Controlling Overwhelming Inspiration

Archive for October, 2011

Do What You Say

Here’s a little problem I’ve noticed that has been hindering, not only my struggle against over inspiration, but in general time management: doing what you say you are going to do.

Apart from those times when plans just fall through, when the unexpected changes your plans, or when plans are just inherently infeasible, it’s important to do the things you said you would do. It’s just as important to your self as it is to others. In general, everyday life this is important because else people will begin to distrust you or think you’re flaky. In your personal, mental life though, it’s even more important because the moment you begin to fall into that rut of cancelling plans or opting out of things you said you do for yourself, it becomes increasingly harder to not keep “flaking out” and ultimately you will never be able to control those over inspirational times that keep you distracted. It’s imperative to learn how to set things aside, however tempting they may be, to do what you need to do. Like I said in my Hierarchy of Priorities, Once you know what you want in life and where you need to begin heading in your life to achieve it, you have to be willing to temporarily set aside those larger goals to get past where you are. The same principle holds here,¬† letting go of those immediate temptations is key to achieving an over all wellness.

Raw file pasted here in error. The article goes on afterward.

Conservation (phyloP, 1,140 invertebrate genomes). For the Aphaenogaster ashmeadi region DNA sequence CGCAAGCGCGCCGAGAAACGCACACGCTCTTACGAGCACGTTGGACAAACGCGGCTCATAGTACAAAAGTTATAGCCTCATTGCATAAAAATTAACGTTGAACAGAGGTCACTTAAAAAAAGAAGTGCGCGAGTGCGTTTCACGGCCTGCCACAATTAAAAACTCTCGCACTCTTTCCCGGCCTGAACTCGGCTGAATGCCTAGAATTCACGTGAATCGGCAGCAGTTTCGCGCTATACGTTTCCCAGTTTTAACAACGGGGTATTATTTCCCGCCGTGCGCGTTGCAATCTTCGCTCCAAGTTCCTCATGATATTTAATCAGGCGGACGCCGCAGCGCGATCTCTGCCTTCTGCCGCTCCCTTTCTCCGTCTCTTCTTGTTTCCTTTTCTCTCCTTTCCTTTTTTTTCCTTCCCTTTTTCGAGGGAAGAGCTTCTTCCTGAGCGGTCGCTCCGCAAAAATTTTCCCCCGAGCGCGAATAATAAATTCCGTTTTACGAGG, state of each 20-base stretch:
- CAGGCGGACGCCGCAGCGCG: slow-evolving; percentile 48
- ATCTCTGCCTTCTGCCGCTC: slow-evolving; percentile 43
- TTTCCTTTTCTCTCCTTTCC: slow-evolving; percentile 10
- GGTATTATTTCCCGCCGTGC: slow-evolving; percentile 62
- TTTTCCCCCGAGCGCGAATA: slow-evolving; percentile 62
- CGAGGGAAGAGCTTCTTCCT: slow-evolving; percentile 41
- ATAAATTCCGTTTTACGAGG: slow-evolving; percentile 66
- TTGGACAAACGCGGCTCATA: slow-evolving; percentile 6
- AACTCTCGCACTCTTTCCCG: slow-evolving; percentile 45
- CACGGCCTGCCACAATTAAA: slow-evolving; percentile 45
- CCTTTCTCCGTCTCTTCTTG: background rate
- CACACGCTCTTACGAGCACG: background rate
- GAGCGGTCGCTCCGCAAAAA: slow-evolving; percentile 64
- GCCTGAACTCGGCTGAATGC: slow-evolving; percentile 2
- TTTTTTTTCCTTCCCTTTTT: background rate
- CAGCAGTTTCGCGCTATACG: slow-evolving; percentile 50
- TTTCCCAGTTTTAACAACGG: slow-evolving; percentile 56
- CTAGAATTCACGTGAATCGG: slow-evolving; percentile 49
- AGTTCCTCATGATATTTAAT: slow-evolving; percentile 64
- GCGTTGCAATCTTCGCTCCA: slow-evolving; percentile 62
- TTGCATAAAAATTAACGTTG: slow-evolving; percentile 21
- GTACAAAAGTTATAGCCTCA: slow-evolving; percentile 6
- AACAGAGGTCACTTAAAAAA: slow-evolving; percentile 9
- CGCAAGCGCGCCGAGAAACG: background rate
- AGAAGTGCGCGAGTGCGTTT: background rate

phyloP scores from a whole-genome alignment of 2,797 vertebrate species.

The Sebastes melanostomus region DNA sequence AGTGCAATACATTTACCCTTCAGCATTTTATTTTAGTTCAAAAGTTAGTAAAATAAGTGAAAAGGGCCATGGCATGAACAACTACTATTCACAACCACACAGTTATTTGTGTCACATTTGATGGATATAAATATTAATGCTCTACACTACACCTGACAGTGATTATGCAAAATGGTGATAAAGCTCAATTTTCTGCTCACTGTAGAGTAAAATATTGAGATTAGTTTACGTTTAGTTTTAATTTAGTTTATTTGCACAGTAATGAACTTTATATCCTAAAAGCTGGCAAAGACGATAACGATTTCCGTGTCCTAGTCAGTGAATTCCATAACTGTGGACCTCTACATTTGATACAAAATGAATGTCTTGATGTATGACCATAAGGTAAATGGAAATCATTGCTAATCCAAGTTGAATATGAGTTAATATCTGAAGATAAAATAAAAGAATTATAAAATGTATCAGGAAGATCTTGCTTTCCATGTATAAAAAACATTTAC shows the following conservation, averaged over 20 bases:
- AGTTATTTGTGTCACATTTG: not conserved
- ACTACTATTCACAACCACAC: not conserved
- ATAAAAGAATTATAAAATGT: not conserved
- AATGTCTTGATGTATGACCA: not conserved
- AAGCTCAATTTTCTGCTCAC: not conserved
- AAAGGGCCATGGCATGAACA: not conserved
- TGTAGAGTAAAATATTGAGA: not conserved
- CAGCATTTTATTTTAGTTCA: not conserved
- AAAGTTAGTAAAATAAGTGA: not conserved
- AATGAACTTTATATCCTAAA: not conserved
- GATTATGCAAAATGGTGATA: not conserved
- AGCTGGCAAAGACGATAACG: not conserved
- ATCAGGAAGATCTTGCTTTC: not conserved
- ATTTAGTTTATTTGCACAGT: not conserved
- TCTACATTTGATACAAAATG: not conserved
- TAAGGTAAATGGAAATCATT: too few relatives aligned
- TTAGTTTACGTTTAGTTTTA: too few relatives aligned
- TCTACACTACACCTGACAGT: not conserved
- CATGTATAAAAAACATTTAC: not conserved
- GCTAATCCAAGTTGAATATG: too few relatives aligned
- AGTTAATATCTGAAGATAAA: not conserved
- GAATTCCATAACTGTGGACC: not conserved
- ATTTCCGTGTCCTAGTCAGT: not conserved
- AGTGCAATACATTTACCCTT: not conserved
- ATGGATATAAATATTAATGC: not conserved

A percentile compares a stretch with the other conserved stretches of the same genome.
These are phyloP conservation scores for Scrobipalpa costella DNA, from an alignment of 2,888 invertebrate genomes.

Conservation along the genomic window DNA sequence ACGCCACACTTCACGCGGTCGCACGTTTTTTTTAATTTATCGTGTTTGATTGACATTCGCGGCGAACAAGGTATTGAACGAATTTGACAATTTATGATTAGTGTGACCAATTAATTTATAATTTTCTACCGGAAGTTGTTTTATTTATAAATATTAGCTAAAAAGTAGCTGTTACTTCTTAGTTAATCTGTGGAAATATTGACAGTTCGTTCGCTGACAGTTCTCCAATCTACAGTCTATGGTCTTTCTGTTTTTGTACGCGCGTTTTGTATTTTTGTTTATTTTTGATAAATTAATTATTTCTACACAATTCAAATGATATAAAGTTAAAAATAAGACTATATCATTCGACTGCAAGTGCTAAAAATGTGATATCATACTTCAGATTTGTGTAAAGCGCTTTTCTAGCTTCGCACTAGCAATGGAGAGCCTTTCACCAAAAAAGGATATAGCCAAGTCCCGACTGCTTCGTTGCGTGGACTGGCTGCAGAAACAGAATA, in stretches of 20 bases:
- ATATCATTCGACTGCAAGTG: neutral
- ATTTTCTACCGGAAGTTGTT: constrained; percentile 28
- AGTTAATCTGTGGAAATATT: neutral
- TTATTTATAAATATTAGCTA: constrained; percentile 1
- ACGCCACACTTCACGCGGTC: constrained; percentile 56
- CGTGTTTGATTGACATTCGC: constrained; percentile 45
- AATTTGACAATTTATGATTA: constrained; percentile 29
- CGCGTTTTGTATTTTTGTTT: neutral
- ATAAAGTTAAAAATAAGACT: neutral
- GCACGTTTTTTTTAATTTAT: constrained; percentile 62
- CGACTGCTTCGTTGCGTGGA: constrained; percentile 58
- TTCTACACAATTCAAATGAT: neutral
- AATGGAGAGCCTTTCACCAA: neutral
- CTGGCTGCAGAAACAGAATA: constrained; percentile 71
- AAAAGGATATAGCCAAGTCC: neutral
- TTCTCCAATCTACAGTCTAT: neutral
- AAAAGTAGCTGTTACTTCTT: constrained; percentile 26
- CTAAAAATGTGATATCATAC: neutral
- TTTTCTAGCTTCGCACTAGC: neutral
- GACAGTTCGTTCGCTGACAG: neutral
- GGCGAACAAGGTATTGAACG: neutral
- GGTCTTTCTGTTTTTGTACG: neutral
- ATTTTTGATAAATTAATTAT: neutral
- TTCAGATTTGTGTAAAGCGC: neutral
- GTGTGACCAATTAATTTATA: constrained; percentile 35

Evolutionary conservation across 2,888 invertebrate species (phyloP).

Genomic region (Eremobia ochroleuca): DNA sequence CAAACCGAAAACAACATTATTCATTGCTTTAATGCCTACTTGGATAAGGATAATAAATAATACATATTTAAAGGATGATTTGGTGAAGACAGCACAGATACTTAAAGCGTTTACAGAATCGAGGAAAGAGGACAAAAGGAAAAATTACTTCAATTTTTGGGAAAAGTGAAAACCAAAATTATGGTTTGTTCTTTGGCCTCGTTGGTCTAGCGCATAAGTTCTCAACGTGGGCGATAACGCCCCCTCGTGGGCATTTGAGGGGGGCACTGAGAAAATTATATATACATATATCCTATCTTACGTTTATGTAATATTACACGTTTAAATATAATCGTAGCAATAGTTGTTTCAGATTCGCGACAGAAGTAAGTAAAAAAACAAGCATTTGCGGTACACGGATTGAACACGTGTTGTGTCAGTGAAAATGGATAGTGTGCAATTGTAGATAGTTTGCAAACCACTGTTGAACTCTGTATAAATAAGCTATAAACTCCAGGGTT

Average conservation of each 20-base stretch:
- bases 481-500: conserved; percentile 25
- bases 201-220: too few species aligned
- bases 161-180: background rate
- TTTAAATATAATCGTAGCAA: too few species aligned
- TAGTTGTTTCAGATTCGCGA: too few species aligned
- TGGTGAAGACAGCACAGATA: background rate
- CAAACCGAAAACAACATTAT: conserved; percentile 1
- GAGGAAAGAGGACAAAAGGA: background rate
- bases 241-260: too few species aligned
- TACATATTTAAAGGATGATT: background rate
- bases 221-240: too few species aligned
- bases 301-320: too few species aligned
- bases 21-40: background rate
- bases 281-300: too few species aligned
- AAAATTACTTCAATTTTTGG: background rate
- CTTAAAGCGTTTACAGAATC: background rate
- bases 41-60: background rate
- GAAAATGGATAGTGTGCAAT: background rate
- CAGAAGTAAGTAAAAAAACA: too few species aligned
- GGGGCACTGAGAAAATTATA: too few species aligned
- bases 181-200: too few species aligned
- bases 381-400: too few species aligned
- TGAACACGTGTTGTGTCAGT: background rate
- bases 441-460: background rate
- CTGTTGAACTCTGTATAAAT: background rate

This is not always as easy as it sounds. I’ve been trying to get out of this rut for a while now and the longer I stay in it, the worse the consequences become. They’ve stopped just affecting my personal work and have now began affecting the work and time of people close to me, and that isn’t acceptable. I don’t have a solution or an easy way of getting over this, but I’m finally able to fully admit that it’s a large detriment in my life. If you have any suggestions that have helped you, let me know… I’m a bit stumped myself.

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My Personal Hierarchy of Priorities

So I stated in my first post that there isn’t much advice to be found on overcoming inspiration overload save for superficial advice we’ve heard our whole lives like, “time management.” I feel like I should clarify that I am not dismissing this advice, I’m simply stating that it’s not enough. Most every one would agree, or I hope would agree, that time management is important in most things and that other advice like it is equally an important step in organizing your life. I only say it’s superficial in the respect that it’s an easy go-to advice that most people with this problem already turned to before looking for more.